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Call for new Operator fees structure based on numbers of drivers put forward to TfL

Minicab association calls for new Operator fees structure to be based on numbers of drivers or vehicles rather than the fixed bands recently introduced by Transport for London.  

LPHCA Chairman Steve Wright, alongside other industry representatives, met with senior officials at TfL to discuss a proposal for re-structuring London Operator’s licensing fees based on numbers of drivers/vehicles, rather than the current fixed bands structure, which sees a 100 vehicle fleet pay £30,000 and a 101 vehicle fleet pay £150,000. This proposal was originally rejected by TfL prior to the LPHCA’s legal challenge but following an LPHCA emergency meeting in the summer and subsequent dialogue with Members, it was agreed to put forward some outline figures to TfL and yesterday proposals were discussed with senior TfL representatives. Those figures have also been supplied to the Greater London Authority following the LPHCA giving evidence to the London Assembly Transport Committee at City Hall in earlier this month. According to the LPHCA, proposal for Operator fees to be based on the number of drivers/vehicles a company has, is much fairer, as it shares the regulatory cost of compliance more proportionally. Also utilising a structure based on numbers of drivers/vehicles rather than fixed bands is not a proposal specific to London, as the LPHCA advocates this method across the country too. The private hire representatives accept that TfL (and other licensing authorities) need to raise enough money to meet licensing and compliance costs, but believe that the evidence now shows that PHV Operator numbers continue to decline in London and is now very clear the damage that the current system has done. Following a meeting with TfL and LPHCA a spokesperson from the minicab operator representatives said “there is real hope that we can progress to formal proposals.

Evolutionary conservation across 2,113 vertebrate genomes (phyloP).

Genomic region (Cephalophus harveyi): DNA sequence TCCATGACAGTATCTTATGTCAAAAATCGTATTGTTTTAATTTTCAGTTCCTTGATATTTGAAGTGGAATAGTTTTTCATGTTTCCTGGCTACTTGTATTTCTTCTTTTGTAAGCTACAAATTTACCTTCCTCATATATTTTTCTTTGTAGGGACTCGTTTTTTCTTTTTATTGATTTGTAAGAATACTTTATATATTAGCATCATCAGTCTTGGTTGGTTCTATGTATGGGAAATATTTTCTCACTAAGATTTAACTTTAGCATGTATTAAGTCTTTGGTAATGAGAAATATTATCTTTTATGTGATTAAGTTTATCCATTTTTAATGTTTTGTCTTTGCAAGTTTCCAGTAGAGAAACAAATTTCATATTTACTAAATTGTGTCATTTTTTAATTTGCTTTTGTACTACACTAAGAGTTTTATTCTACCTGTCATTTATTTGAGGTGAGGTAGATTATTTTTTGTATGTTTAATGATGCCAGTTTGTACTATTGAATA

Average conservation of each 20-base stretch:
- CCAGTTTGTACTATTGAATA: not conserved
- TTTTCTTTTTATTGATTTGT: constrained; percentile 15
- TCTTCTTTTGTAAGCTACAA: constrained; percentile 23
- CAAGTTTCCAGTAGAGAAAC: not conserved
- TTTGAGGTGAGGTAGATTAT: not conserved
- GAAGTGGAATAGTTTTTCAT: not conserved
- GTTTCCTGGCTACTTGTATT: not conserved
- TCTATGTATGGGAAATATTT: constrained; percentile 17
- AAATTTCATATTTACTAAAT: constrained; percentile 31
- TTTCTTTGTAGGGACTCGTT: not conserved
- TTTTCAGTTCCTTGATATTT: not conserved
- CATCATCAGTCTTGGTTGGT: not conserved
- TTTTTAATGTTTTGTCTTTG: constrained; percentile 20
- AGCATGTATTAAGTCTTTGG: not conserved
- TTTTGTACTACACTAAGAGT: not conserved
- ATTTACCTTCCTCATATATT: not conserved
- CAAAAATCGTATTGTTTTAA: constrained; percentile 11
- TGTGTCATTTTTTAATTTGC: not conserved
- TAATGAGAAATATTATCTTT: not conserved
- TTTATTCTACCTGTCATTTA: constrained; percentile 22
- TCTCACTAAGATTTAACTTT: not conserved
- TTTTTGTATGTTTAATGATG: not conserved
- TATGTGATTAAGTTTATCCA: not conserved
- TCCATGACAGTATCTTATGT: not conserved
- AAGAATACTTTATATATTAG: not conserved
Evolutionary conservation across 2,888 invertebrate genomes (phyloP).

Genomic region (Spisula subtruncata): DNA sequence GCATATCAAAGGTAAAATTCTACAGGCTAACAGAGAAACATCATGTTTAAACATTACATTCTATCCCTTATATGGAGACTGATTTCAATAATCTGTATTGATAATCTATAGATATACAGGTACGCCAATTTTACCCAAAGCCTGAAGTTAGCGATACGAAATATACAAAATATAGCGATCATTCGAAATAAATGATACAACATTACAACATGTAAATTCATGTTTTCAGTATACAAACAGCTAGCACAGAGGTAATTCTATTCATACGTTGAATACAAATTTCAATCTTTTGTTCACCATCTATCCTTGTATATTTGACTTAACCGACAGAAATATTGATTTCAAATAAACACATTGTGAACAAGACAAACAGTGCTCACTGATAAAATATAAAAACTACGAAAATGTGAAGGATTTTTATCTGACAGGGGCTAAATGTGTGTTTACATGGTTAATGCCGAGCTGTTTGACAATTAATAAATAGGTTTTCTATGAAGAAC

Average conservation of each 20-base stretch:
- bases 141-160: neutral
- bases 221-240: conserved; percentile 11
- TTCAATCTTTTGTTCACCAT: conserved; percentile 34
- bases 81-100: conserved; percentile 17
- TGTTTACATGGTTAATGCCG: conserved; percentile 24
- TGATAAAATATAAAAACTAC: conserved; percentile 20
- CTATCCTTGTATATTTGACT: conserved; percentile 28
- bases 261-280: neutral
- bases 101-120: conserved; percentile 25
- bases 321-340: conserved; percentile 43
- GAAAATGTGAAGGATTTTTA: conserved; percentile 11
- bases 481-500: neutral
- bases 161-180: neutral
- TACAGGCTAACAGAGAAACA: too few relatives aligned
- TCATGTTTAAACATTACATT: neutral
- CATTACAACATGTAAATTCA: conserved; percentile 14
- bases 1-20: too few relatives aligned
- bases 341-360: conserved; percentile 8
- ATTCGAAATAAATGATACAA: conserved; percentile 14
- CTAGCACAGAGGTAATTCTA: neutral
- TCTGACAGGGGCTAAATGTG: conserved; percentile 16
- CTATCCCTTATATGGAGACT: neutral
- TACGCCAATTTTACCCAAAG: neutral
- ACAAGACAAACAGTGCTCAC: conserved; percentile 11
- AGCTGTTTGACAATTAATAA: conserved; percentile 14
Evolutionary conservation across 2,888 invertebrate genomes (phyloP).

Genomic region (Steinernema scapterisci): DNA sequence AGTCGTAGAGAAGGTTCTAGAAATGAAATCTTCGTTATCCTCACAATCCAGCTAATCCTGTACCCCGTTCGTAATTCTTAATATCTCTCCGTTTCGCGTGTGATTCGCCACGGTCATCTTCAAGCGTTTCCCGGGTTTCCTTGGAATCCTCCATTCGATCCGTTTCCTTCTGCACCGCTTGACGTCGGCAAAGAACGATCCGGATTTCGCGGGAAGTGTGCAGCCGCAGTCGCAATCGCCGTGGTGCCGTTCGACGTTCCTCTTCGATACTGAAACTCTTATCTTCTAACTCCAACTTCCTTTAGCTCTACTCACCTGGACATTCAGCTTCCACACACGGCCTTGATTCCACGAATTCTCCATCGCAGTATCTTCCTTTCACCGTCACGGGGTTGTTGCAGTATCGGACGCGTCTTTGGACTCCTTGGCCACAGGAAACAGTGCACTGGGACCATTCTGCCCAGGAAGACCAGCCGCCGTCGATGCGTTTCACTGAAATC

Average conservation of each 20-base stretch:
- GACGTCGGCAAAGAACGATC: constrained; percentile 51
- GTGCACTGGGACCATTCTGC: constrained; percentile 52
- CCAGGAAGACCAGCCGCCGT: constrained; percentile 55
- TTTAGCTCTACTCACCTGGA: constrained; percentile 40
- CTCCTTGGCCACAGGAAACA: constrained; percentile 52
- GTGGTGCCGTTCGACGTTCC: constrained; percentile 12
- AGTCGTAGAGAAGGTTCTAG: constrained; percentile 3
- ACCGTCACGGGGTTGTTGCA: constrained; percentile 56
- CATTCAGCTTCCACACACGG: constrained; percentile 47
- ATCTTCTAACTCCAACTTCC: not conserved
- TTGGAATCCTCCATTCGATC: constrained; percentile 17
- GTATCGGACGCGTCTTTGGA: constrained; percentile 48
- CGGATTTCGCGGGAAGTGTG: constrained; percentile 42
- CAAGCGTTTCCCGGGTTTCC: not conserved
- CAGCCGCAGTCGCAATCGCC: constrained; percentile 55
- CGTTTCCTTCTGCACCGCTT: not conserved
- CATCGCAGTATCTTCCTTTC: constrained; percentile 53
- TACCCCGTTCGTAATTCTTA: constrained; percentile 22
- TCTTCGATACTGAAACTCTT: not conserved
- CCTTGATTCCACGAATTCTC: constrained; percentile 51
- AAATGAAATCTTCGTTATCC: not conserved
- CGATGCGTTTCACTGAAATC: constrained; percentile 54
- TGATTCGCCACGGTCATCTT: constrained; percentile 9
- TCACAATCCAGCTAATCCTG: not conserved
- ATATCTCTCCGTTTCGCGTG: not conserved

“We will continue dialogue with the Competition & Marketing Authority, the Department for Transport, the Small Business Commission, the Greater London Authority Transport Committee and other politicians, until an appropriate Operator Fees structure is in place. “Since our update article called ‘Sometimes you win, sometimes you learn’ was published in the Autumn 2018 edition of Private Hire News, where we announced what other avenues we were exploring, we can confirm that the LPHCA are still just as committed to finding an adequate solution to the Operator Fees project. “Despite the news that the High Court had ruled against our legal challenge, this has paved the way for positive dialogue with TfL. However, the LPHCA are still in £60,000 deficit as we’ve had to pay for TfL’s legal fees and will need loans to make the final payment. Our ‘fighting fund’ is still very much active and still needs your support.”

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